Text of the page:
Saturday, January 12, 2008

Strange Bedfellows

"November" at the Ethel Barrymore Theatre, January 5, 2008

David Mamet's latest play "November" has begun performances with Nathan Lane playing an incumbent president on the verge of losing his re-election bid. The jokes begin early with plenty of less-than-veiled references to the current situation in US politics. (Spoiler Alert)

Taking place late in the week before election day, there's an unpopular war in Iraq, instigated by this now unpopular (and presumably Republican) President Charles Smith (Mr. Lane). His Chief of Staff, Archer Brown (Dylan Baker) quickly summarizes the source of his issues, "You've f****d up everything you've touched."

President Smith's unseen campaign director Barry has already given up the ship and headed to Nantucket to ride out the aftermath. His head speech writer, Clarice Bernstein (Laurie Metcalf) has just returned from adopting a Chinese girl with her partner, their new child and the flu. Smith demands her presence despite her illness in a last-ditch effort to save his legacy. A Representative of the National Association of Turkey By-Products Manufacturers (Ethan Philips) has arrived with two turkeys in tow for Smith to provide the annual "pardon" for this year's Thanksgiving at a press conference to be held the next day. Seizing on the opportunity, Smith demands the Turkey Association to increase their donation from $50,000 to $200,000,000. When they balk, he attempts to discredit the consumption of turkey at the original Thanksgiving in favor of tuna ("Isn't the Indian word for codfish pronounced "toona?"). He then insults the head of one of the Indian nations, after declining the chief's request for the island of Nantucket on which the Indians would build a 2000 bed hotel and gambling casino in exchange for endorsing the "toona" story.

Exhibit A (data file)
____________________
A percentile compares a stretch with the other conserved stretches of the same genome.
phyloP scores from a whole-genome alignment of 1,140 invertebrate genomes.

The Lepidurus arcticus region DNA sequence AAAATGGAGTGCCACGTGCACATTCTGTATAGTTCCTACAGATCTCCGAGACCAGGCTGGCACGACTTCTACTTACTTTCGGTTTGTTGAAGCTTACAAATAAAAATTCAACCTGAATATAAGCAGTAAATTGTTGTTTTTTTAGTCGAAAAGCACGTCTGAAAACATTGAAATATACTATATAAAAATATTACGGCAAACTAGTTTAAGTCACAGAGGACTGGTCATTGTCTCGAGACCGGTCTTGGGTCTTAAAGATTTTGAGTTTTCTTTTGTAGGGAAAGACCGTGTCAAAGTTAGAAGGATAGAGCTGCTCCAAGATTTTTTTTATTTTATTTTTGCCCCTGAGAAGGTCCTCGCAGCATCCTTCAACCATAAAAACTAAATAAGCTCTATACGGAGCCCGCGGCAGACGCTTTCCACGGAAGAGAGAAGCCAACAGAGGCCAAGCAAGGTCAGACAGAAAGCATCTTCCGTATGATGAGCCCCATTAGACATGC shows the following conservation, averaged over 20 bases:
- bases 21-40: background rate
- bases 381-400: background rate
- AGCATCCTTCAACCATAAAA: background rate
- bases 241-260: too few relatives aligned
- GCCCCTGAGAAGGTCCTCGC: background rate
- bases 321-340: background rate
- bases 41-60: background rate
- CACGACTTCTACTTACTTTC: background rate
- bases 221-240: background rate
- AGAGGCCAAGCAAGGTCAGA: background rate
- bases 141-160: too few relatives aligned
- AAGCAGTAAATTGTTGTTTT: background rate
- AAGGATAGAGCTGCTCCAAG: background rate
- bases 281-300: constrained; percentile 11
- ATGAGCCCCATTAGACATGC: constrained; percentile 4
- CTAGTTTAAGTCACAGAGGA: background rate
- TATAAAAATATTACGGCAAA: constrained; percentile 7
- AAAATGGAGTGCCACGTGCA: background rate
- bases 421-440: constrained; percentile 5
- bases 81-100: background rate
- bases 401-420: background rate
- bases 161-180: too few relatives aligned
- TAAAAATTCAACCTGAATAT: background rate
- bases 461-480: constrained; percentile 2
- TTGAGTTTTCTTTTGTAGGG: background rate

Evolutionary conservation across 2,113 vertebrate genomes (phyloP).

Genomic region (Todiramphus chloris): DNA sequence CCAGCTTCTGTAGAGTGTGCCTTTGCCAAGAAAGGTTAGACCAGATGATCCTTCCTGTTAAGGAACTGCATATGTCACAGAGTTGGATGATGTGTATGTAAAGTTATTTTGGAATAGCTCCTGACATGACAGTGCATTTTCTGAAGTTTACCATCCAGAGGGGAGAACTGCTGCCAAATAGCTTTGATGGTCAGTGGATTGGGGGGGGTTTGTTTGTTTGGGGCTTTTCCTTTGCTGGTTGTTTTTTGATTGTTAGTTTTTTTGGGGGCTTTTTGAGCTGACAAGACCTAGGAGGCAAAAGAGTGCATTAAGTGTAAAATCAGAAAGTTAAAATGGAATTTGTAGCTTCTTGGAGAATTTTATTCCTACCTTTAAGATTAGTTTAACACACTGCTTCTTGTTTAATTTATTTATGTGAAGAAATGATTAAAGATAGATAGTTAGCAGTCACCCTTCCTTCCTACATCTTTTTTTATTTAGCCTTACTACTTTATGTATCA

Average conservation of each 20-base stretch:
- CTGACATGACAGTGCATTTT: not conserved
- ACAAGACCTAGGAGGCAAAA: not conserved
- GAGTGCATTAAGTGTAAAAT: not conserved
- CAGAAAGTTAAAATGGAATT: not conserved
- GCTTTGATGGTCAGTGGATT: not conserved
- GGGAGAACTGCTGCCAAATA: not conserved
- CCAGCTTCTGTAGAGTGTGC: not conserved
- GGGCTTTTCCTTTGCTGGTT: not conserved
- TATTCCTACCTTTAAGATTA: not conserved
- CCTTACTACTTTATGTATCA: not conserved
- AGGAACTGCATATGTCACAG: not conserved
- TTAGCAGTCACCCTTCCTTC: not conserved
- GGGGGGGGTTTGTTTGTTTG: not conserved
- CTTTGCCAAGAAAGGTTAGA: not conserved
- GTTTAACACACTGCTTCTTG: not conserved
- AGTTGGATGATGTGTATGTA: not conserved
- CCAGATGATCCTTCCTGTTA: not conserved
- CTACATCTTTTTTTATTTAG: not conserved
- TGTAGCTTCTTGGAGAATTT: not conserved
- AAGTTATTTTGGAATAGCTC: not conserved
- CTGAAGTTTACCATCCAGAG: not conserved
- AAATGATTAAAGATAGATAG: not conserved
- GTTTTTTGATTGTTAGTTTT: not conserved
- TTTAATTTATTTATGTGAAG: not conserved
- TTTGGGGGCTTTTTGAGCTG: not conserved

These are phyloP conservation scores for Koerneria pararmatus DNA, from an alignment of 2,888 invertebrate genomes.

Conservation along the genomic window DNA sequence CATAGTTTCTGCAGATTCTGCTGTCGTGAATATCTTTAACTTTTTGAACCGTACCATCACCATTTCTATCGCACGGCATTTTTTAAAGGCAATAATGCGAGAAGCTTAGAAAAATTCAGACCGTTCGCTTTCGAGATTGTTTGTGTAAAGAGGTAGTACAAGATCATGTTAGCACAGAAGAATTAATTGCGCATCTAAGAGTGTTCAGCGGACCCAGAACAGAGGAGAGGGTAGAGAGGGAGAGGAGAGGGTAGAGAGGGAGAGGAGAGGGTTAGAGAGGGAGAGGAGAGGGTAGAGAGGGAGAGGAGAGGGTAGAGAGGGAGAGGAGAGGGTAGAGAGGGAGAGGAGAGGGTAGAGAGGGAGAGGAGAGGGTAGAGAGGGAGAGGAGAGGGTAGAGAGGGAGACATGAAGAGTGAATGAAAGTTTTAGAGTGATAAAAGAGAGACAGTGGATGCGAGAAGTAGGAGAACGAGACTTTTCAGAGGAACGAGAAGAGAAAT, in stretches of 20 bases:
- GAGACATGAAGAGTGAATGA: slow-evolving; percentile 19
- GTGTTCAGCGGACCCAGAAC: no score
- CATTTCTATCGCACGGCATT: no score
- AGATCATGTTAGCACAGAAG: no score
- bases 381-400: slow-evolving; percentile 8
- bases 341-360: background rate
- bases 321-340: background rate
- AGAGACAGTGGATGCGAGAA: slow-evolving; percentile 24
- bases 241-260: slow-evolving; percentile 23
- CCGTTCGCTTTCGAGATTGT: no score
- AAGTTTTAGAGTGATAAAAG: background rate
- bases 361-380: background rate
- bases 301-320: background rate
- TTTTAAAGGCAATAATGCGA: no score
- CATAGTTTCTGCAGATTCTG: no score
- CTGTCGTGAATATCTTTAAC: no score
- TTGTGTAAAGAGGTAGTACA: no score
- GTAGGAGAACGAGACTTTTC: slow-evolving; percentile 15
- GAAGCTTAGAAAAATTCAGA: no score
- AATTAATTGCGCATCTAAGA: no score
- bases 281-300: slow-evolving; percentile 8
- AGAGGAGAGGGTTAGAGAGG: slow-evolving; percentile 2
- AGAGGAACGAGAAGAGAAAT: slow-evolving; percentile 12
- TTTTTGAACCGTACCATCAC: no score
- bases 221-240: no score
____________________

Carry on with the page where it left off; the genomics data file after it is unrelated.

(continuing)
Clarice drafts a quite moving speech in her feverish state, then demands that Smith marry her to her partner before she gives him the speech to deliver, during the press conference when he pardons the turkeys. Her plea unwittingly convinces Smith to try to win the election using the money from the Turkey Association.

So there it is, gay marriage, the war in Iraq, Native American relations and a threat of bird flu all peppered with enough racial and politically incorrect insults to make you think it was by Mel Brooks, except for the missing bathroom humor. There are plenty of funny moments in this evening of one-liners (Smith: "I always thought I'd do something memorable. I assumed it would be getting impeached."), and the energy of the production is good. Mr. Mamet's use of the "f" word as his go-to adjective is as faithful as ever in this play, though he hasn't matched the 12.5% penetration high water mark he set early in his career with "American Buffalo." Still, it felt a bit like a sitcom love-child of NBC and HBO, dragged out in 2-act form. Some trimming would be in order to the tune of about 25 minutes plus the intermission.

Mr. Lane is in his most Gleason-esque form here, rubber-faced and chewing up the remarkably beautiful Oval Office set by Scott Pask. He's got all the great tricks at hand, telephone calls and asides. Mr. Baker is suitably obsequious, playing straight man to Mr. Lane's antics. Ms. Metcalf's Clarice is passionate and real, despite some of the stereotypical dialogue provided by Mr. Mamet.

Joe Mantello directs, keeping the play moving appropriately apace.

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